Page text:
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Cape Girardeau

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Particulars

Vessel type: Stern paddle wheeler

Designer: Unknown

Builder: French, location unknown

Keel Laid: 1841

Launched: 1843

Date Delivered: 1843

Date Modified: To be determined 

Date Scrapped: Not known, sold out of the Navy in 1878 for whaling service.

Length on deck: about 277 feet

Length over all: about 204 feet

Beam: about 37.5 feet and about 60 feet across the paddlewheel boxes

Height: about 133 feet

Depth: about 29 feet

Draft: about 17 feet

Gross Tonnage: unknown

Lightweight Tonnage: unknown

Maximum Displacement: 2568 tons

Construction Material: Wood

Rig Type: Three masted barque

Sail area: unknown

Crew Size: unknown

Passenger Capacity: unknown

Propulsion Plant: Reciprocating steam engine driving side paddle wheels

Horsepower: Unknown

Cruising Speed: Unknown

Maximum Speed: Unknown

Armament: about 24 guns

Model Scale: 1:100

Vessel Description

L’Orenoque was designed and built as a Troop transport, particularly for cavalry during the steam era for the French armed forces. She was an advanced hybrid steam and sail vessel that had real steam propulsion but continued to have a real sailing rig to prevent the vessel from having to rely completely on the supply of coal in distant ports. The vessel was rated as a frigate, but was relatively lightly armed with only 18 guns on the gun deck. Overall the vessel has quite a modern appearance with a rather fine hull that in appearance is closer to the clipper ships that started to appear soon rather than the earlier full hull shape of vessel like Le Superbe. The vessel also had rather extensive deck houses that are more common for later vessels.

The vessel was an early version of a dedicated expeditionary vessel. An expeditionary vessel was used to carry troops and supplies to a location where a waterborne invasion was to take place. Generally naval power projection (offensive action against another country) is pointless if the power can only be projected from the sea without occupying the shore based objective. As such, navies that do not exist for just defensive purposes, also tend to include vessels that can carry troops and deliver them to shore. Originally such vessels were simply commercial vessels that were pressed into service for troop delivery purposes. However, such vessels may be less than optimized for this task and therefore advanced navies developed specialized vessels of which L’Orenoque was an early example. Today, only the United States maintains a significant number of vessels that can deliver troops and equipment to distant and hostile shores. The United States includes these vessels under its amphibious operations fleet. While not as large as at the completion of WWII, US amphibious operations capabilities continue to be very impressive with dedicated vessels that approach the size of aircraft carriers that can deploy troops and heavy equipment like tanks from the sea to shore with helicopters, landing craft and hovercraft (other countries may have some amphibious capabilities, but they all pale against US capabilities in being able to deliver an effective amount of troops rapidly over very long distances). These vessels are integrated and self contained fighting vessels that carry the helicopters, landing craft, hovercraft troops and tanks and are direct descendents of L’Orenoque.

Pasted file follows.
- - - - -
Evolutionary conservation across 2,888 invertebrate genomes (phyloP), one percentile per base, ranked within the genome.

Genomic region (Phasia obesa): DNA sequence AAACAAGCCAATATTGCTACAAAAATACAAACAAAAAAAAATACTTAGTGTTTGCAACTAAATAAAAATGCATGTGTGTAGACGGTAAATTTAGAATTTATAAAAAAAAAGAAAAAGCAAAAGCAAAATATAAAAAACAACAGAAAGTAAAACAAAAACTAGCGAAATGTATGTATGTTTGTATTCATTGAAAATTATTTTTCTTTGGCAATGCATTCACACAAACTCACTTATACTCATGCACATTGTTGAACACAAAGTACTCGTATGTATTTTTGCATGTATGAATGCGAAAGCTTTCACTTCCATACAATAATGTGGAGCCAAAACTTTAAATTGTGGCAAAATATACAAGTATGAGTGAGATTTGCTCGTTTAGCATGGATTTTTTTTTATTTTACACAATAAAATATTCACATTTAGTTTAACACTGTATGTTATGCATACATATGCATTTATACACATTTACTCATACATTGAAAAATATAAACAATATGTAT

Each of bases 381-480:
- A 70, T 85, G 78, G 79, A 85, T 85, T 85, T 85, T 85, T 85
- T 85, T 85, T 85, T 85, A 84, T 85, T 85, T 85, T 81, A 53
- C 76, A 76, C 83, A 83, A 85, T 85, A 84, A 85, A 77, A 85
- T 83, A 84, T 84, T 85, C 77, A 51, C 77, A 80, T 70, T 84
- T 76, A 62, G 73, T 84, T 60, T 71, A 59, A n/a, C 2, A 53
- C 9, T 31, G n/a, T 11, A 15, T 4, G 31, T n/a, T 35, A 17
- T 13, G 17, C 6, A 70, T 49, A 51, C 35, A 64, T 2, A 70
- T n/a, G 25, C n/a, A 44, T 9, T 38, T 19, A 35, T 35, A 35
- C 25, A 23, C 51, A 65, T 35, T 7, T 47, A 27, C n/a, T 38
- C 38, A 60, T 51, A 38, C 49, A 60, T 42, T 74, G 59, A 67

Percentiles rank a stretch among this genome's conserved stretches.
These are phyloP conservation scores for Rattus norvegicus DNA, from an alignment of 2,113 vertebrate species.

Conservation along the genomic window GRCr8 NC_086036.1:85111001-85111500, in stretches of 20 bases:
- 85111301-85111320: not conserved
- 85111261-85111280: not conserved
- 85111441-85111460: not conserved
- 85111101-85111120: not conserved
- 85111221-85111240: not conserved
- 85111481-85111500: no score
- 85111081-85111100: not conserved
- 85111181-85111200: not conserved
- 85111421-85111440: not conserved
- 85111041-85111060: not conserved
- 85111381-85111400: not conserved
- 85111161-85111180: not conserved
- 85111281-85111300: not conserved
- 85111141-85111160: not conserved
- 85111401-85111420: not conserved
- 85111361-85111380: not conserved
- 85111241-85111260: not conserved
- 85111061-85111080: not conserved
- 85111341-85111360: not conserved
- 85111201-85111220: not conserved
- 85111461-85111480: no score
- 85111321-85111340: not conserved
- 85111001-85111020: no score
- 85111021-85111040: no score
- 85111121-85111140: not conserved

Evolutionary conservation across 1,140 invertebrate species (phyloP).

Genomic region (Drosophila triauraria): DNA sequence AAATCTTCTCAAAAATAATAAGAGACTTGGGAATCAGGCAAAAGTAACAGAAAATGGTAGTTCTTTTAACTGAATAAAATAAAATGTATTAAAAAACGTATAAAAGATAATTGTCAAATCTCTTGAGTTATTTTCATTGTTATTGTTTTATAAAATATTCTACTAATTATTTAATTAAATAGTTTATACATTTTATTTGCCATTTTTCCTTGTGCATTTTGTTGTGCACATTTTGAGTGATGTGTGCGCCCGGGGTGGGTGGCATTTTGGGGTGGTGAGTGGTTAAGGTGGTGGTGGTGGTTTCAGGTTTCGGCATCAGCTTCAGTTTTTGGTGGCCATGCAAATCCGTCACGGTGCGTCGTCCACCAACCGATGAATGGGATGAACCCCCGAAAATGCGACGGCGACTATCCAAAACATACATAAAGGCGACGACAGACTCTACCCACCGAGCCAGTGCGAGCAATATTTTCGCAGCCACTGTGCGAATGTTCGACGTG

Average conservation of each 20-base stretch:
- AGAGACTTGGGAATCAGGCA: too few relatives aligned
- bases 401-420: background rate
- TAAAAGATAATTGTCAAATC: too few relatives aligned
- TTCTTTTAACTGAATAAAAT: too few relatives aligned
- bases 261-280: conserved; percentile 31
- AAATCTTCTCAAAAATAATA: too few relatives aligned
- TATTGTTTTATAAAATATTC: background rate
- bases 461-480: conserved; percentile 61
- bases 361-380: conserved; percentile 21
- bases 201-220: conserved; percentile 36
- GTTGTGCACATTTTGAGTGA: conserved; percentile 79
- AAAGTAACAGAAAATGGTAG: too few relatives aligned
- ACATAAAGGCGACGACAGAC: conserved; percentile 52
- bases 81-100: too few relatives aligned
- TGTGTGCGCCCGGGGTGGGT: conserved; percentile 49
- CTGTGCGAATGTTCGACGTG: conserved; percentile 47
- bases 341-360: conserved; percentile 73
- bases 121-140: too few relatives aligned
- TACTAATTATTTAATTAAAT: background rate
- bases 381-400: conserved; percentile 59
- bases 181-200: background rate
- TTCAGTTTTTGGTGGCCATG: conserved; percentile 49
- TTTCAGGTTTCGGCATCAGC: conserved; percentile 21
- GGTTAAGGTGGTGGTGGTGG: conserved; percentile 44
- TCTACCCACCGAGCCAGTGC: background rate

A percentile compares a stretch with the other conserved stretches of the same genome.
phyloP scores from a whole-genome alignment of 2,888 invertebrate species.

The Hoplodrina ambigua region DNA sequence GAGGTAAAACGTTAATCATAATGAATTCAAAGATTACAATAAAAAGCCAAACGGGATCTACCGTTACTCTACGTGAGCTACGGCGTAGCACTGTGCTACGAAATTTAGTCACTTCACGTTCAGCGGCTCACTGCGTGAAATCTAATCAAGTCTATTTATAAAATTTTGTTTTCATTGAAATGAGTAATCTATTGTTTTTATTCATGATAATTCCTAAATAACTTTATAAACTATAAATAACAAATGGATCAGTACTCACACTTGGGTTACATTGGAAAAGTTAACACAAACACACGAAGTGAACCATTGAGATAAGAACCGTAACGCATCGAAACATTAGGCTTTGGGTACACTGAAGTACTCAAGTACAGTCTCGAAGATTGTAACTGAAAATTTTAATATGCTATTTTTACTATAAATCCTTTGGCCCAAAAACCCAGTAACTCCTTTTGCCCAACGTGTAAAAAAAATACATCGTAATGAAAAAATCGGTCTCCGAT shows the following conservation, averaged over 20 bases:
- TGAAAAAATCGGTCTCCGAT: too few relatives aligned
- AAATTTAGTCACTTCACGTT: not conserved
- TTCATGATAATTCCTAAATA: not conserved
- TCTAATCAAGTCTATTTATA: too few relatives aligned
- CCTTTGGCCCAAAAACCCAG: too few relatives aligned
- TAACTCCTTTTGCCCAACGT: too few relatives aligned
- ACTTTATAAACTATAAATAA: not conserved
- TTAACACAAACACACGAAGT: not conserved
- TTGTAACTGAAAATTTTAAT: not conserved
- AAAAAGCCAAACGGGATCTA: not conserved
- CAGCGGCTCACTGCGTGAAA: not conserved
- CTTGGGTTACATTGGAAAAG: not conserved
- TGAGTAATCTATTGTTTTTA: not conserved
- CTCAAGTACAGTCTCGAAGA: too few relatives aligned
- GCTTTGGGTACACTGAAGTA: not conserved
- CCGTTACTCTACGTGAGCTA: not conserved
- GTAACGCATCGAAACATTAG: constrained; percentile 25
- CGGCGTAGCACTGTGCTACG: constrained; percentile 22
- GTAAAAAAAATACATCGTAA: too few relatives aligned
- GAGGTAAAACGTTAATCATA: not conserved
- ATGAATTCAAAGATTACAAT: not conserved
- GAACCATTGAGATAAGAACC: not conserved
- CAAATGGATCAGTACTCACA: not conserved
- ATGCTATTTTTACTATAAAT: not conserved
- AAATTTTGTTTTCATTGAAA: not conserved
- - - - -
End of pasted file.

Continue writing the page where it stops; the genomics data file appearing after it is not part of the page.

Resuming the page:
Vessel History

L’Orenoque served in the Crimean War (1853-1856) as part of the Black Sea Expeditionary Fleet when France declared war on Russia on March 27, 1854. She landed troops at Varna, a port situated on the Danube River Delta, and forced the Russians to retreat. Again needed to transport troops, she sailed for Eupatoria where British and French forces landed. Eventually allied forces defeat Russia after several costly battles. After the proclamation of the Third Republic, L’Orenoque departed Toulon on October 30, 1870 under Leo Briot with 267 men. The vessel departed for Civitavecchia where she stayed until 1874. In June 1870 six men are killed and twelve wounded when two boats collide with the jetty by the port entrance. Leon Briot achieved the rank of Captain on January 2, 1873. She participated in the siege of Rome during 1873 but later returned to Civitavecchia because of changes in the war. On October 16, 1874, she departs for Toulon. In 1878, the French Navy sold her and she became a whaler off Newfoundland, Saint Pierre and Miquelon.

Technical Model Description

This model was built in 2002 by Henry Schaefer from a 1978 Mamoli kit designed by Luigi Volunte. The kit comes with 9 different species of wood parts and is intended to be kept finished bright rather than painted in the ship’s actual colors.


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Navesink Maritime Heritage Association is a 501(c)(3) nonprofit organization dedicated to preserving knowledge and appreciation of Monmouth County's maritime heritage through programs  that responds to its mission: DISCOVER, ENGAGE, SUSTAIN.

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